11 Picture-In-Picture Use Cases For Live Streams
Sometimes picture-in-picture layout is helpful to drive your message home. Here are a few scenarios where it's best to incorporate the PiP effect into your videos:
1. Virtual classes or live explainer videos
Whether you take online classes or create live streams explaining different concepts in your niche, you should consider using the PiP layout. Remember, virtual classes don't have to be boring or not include your face.
2. Live gaming
A popular use case of the picture-in-picture effect, live gaming broadcasts often include floating heads of live streamers in the corner of the screen. What's the result? Their viewers get to catch their expressions as they play live, and they benefit from the increased fun element.
It's a win-win.
See how, a fellow StreamYard user, Joseph McLauchlan does that in one of his live gaming streams.
3. Live cooking
Turn those regular live cooking videos into something extraordinarily appealing by displaying you on the screen and then use the picture-in-picture effect as you walk-through a receipe. You can then demonstrate your cooking technique during your live video to make your live cooking classes more dramatic and engaging.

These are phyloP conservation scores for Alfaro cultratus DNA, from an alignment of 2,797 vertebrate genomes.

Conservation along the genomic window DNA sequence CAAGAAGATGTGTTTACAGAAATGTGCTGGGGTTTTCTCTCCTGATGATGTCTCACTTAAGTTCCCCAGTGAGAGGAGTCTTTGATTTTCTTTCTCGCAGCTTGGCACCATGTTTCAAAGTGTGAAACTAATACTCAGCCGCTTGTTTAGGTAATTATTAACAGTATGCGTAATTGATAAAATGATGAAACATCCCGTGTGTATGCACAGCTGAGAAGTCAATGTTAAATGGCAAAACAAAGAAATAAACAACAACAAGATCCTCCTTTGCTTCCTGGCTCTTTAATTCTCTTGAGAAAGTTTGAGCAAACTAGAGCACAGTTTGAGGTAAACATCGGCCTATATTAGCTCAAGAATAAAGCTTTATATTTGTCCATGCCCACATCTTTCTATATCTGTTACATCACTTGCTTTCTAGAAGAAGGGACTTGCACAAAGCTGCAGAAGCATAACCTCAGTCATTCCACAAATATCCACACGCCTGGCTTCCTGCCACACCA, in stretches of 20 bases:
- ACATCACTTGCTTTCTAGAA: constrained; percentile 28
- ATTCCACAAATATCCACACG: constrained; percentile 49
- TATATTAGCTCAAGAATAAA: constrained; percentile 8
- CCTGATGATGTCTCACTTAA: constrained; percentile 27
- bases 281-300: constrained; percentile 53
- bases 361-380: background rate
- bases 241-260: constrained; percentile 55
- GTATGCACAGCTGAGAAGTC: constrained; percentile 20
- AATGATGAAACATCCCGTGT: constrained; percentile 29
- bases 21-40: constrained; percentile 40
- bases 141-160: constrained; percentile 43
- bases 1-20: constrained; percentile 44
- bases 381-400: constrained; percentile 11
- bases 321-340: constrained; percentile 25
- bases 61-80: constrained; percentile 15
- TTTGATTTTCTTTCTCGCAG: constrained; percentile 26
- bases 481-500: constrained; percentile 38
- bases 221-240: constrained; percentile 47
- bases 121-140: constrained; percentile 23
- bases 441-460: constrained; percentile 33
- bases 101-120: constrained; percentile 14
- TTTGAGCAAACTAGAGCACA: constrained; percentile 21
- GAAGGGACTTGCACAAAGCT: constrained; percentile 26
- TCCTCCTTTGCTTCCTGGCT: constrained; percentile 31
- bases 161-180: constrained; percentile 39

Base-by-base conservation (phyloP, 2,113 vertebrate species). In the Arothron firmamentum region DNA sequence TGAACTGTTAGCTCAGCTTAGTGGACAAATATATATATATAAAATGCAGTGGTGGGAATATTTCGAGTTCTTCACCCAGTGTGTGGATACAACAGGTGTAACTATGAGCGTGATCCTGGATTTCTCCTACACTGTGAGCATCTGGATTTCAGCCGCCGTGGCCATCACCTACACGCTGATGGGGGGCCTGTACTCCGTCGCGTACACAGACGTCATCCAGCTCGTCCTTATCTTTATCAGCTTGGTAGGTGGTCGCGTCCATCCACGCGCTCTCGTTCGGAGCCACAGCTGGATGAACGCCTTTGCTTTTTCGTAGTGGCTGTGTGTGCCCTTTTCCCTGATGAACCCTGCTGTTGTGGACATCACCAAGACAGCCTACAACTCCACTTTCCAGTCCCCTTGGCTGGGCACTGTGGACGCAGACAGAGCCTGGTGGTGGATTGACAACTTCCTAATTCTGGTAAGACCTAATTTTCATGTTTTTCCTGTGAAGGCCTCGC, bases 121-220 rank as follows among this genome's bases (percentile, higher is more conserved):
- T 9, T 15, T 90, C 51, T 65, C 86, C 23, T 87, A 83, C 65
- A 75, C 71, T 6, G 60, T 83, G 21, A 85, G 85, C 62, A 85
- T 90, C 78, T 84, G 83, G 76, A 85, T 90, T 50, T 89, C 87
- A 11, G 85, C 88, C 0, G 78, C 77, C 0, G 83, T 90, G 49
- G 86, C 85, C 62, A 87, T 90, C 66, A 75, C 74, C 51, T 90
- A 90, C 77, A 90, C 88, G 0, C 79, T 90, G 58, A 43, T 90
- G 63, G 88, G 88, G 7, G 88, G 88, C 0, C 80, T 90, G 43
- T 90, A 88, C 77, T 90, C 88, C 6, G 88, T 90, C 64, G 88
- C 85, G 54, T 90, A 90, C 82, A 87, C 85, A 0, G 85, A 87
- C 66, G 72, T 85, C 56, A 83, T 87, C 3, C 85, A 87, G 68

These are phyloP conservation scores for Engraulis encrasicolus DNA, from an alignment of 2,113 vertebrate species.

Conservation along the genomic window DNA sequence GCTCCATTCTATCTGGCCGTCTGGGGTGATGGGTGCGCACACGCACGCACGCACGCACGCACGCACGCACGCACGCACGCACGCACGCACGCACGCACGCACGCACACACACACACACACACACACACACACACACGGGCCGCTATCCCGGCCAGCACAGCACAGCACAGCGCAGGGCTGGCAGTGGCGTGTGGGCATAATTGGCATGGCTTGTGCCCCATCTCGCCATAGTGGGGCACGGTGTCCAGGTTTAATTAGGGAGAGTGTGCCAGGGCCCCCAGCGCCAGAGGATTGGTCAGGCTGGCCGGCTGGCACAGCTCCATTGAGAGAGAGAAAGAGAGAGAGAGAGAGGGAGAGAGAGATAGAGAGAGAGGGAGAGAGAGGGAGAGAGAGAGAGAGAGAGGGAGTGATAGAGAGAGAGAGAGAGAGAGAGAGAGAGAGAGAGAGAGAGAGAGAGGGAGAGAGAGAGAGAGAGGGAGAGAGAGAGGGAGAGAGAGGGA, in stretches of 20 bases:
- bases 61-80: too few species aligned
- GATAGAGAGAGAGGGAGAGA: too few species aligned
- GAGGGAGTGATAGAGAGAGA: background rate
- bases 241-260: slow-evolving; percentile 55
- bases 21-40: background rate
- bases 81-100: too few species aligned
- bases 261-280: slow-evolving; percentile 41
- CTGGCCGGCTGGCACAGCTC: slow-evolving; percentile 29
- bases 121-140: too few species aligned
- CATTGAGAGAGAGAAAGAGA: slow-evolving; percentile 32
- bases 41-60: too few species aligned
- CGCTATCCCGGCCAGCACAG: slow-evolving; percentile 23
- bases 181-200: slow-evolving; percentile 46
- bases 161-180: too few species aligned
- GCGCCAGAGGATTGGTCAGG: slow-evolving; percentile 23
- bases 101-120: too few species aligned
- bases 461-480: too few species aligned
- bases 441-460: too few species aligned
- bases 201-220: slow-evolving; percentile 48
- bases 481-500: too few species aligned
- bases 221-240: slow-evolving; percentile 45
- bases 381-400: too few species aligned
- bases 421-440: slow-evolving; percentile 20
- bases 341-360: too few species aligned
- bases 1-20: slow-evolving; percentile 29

4. Running an advertisement
With brands sponsorships now being a part of digital creators' lives, it's only natural to give a shout-out to your sponsor or run an advertisement during a live video. However, don't forget to use the picture-in-picture effect as you do it. This could make a massive difference in how you introduce your sponsor while running an ad during your live stream.
Here is an example from Andrew Fefer, who runs advertisements during his live streams.